ZUCKERMAN: Yes, I share your view. But Cruz is somehow or another, there’s something about him that is all self-promoting and he does it, it seems to me, in a way that is inappropriate for the Senate. I mean, I just don’t understand why he thinks he has to put it this way. So, I don’t think he is a heavyweight as far as I’m concerned. And --

BUCHANAN: I think he’s waiting to see Trump -- when Trump slips and falls, they are the logical inheritors. He wants to be heir apparent.

CLIFT: He wants to be the next Donald Trump, saying the most despicable things, really getting the base riled up and he wants to inherent Trump’s support.


ROGAN: But Trump has stolen that thunder from him, and he can’t get it back.

ZUCKERMAN: No way. He doesn’t have one tenth of Trump’s charm.



CLIFT: Right.

BUCHANAN: Are you a Trump man now?

ZUCKERMAN: Are you kidding?


MCLAUGHLIN: What does that mean?

CLIFT: That was facetious comment.



BUCHANAN: He said he doesn’t have a tenth of Trump’s charm.

CLIFT: That was a facetious comment.


MCLAUGHLIN: Well, they’re both in real estate.

ROGAN: Mort has charms.


MCLAUGHLIN: Mort has real estate all over Manhattan.

Trump has real estate all over Manhattan.

BUCHANAN: I’m not disparaging what Mort said. I’m just surprised by it.

ZUCKERMAN: Yes, no --


ZUCKERMAN: I’ve always liked him and I’ve known him for a very long time. I just don’t think he is the person who should be the president of the United States.

MCLAUGHLIN: Who should?

ZUCKERMAN: Oh, now, you’re asking me an --


MCLAUGHLIN: It’s just time for a Trump update. Trump is in Scotland. What else about --


BUCHANAN: Let me tell what’s happened about Scotland. Let me tell you the update.

The update is that Donald Trump has vaulted way into the lead for the Republican nomination. He’s got twice the support of Jeb Bush, and Marco Rubio is sinking. And Trump’s ahead in Florida. He’s ahead in New Hampshire. He’s ahead in Iowa and all these states.

And the feeling is, wait a minute, perhaps he won’t implode. Everybody thinks he’s going to explode.

CLIFT: But, Pat --

MCLAUGHLIN: Wait a minute. Let him continue --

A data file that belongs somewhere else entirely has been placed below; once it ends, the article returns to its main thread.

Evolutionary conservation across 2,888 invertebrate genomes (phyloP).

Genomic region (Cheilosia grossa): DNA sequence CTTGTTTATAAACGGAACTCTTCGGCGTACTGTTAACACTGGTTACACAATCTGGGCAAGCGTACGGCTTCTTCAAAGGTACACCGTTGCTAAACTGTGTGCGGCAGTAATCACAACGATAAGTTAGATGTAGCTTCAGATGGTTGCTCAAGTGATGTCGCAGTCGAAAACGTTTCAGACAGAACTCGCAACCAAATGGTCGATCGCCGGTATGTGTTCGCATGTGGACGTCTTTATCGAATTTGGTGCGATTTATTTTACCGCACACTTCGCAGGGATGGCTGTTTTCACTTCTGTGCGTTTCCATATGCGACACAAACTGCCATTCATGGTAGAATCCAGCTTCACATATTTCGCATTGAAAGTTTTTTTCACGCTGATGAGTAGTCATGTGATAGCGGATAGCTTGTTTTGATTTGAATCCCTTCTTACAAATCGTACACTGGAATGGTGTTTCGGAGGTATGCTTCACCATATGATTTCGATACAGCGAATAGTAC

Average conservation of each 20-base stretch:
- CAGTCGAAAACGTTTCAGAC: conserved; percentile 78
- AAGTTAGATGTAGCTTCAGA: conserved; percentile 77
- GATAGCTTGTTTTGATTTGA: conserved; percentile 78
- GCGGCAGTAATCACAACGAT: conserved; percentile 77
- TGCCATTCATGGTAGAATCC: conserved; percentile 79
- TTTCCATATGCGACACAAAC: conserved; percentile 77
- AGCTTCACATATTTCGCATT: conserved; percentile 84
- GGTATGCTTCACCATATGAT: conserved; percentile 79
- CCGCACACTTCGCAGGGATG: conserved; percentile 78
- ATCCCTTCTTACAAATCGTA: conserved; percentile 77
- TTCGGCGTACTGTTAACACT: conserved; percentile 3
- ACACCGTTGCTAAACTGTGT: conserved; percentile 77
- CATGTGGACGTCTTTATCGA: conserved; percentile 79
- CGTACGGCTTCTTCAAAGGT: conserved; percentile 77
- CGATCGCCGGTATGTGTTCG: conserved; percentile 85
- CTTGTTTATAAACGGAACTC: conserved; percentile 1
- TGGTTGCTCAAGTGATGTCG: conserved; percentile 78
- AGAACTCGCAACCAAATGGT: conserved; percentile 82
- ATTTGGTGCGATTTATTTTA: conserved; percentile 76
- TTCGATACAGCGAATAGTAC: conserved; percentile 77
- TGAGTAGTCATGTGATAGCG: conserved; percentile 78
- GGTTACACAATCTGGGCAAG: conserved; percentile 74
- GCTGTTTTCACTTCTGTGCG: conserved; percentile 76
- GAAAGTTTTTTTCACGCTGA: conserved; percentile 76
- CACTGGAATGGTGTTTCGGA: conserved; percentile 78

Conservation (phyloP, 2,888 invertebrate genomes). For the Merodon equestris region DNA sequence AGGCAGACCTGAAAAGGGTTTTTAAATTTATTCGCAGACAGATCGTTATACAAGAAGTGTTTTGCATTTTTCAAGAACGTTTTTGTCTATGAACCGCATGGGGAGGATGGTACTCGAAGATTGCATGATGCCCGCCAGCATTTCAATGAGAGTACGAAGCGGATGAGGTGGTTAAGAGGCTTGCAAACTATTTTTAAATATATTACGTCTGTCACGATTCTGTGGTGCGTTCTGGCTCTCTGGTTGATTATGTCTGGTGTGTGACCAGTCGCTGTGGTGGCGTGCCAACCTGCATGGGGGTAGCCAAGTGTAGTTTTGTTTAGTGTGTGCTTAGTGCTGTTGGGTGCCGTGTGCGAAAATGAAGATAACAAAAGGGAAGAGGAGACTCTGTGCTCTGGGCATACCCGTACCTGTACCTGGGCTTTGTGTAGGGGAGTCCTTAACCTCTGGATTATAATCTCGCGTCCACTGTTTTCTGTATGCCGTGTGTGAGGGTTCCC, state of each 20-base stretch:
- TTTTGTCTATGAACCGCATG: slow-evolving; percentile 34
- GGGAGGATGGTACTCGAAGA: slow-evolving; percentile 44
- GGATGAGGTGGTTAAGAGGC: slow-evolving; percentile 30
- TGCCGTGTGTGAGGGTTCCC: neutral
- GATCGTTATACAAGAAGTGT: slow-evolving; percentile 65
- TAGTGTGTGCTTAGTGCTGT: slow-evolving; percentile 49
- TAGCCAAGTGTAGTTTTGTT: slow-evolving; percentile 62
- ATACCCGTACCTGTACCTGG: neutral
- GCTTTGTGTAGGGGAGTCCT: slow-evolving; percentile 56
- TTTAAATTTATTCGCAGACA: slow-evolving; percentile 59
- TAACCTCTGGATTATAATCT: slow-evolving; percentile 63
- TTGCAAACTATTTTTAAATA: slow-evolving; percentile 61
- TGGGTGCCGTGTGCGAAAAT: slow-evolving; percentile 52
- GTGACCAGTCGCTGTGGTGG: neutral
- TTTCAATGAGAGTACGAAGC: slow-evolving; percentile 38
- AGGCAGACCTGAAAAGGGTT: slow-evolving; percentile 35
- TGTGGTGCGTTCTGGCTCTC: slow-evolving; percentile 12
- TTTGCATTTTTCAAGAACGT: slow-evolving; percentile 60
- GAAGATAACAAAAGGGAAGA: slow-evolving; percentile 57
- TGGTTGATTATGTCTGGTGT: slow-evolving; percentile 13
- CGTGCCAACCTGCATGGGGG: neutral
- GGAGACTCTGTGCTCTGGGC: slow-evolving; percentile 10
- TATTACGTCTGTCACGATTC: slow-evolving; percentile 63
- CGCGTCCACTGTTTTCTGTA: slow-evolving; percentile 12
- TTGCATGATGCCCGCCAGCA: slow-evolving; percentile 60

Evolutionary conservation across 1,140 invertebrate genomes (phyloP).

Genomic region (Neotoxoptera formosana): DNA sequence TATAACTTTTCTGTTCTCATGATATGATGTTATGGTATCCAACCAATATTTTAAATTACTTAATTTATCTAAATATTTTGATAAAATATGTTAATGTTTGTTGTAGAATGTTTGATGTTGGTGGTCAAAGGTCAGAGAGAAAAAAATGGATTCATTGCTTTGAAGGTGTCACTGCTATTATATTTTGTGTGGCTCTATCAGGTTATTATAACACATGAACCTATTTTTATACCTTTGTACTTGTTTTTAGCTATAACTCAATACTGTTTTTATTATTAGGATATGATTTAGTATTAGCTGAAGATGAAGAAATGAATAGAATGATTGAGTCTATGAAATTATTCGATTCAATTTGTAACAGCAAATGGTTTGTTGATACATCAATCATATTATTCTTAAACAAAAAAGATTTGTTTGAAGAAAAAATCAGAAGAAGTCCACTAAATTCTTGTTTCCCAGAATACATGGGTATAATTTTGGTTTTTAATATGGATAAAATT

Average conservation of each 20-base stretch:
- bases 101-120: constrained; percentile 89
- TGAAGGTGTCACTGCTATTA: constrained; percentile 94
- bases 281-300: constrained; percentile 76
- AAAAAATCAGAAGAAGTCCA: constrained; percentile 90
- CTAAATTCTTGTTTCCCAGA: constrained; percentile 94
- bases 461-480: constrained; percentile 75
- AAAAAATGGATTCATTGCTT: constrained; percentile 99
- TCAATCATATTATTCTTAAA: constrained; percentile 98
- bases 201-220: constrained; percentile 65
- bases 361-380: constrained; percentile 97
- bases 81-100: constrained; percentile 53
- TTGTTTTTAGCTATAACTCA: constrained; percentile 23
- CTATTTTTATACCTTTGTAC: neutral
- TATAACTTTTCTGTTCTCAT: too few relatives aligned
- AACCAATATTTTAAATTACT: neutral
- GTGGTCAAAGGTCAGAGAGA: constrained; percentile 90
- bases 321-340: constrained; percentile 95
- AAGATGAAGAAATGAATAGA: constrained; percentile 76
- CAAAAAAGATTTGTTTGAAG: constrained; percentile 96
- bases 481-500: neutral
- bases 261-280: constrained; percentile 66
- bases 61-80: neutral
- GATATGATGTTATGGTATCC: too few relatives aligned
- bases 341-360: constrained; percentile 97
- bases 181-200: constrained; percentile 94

BUCHANAN: Everybody thinks he’s going to explode and implode. But let me tell you, if the nomination race started off today and it’s not, six months from now. If started today, he’d win the nomination.

CLIFT: But, Pat, he’s getting 20 percent to 22 percent or 23 percent --

BUCHANAN: Twenty-six.

CLIFT: Twenty-six? OK, maybe he can get up to 30. You know, that’s still a small portion --

BUCHANAN: In a 17-man field?

CLIFT: Well, it’s still a relatively small portion. Somebody’s going to contest it for and, boy, if the Republicans want to give him the nomination, I say, bring it on.

BUCHANAN: You endorse him, like Mort?

CLIFT: Whatever Hillary Clinton’s numbers are, she will win in the landslide.

ROGAN: Trump is not going to win because ultimately, if it comes to it, all the other Republican candidates will gravitate towards one --



ROGAN: All the other candidates will come -- all the other support base will go to one other candidate, if it’s Trump and someone else.

CLIFT: Anybody but Trump.


ROGAN: Any but Trump.

MCLAUGHLIN: Why, why, why?

ROGAN: Because he cannot win the general election, and because, quite frankly, I think a lot of other conservatives tend to think a lot of the things he says are pretty stupid.

MCLAUGHLIN: Why can’t he win the general election?

CLIFT: Oh, please?

ROGAN: Because of the way that he is, because he’s not president -- I think he’s not presidential material.


BUCHANAN: He has a mountain to climb, John.

MCLAUGHLIN: Oh, I don’t know about that.

BUCHANAN: John, he’s got a hill -- a real hill to climb to get the nomination. No doubt about it, because of what Tom says, the other candidates will drop out and endorse the establishment candidate. And to win the election, he’s got Mt. Everest to climb. But I’ll tell you, he’s further down the road or further up the mountain than I though he would be right now.

CLIFT: I hope he spends --


CLIFT: -- many billions to get as far as he goes.

MCLAUGHLIN: OK. House of Cards.


MCLAUGHLIN (voice-over): On Tuesday, Republican Congressman Mark Meadows launched a surprise bid to oust John Boehner as the speaker of the House of Representatives. Mr. Meadows claims Speaker Boehner has centralized power and failed to advance conservative interests. While the challenge is largely symbolic -- Boehner has more than enough votes to hold on to his speakership -- it illustrates the bumpy road ahead when Congress returns from its August recess.

On the horizon, a potential contentious tax and spending votes on federal highway spending, federal government funding due to expire October 1st, and raising the $18.1 trillion federal debt ceiling before the Treasury Department’s coffers run dry in November.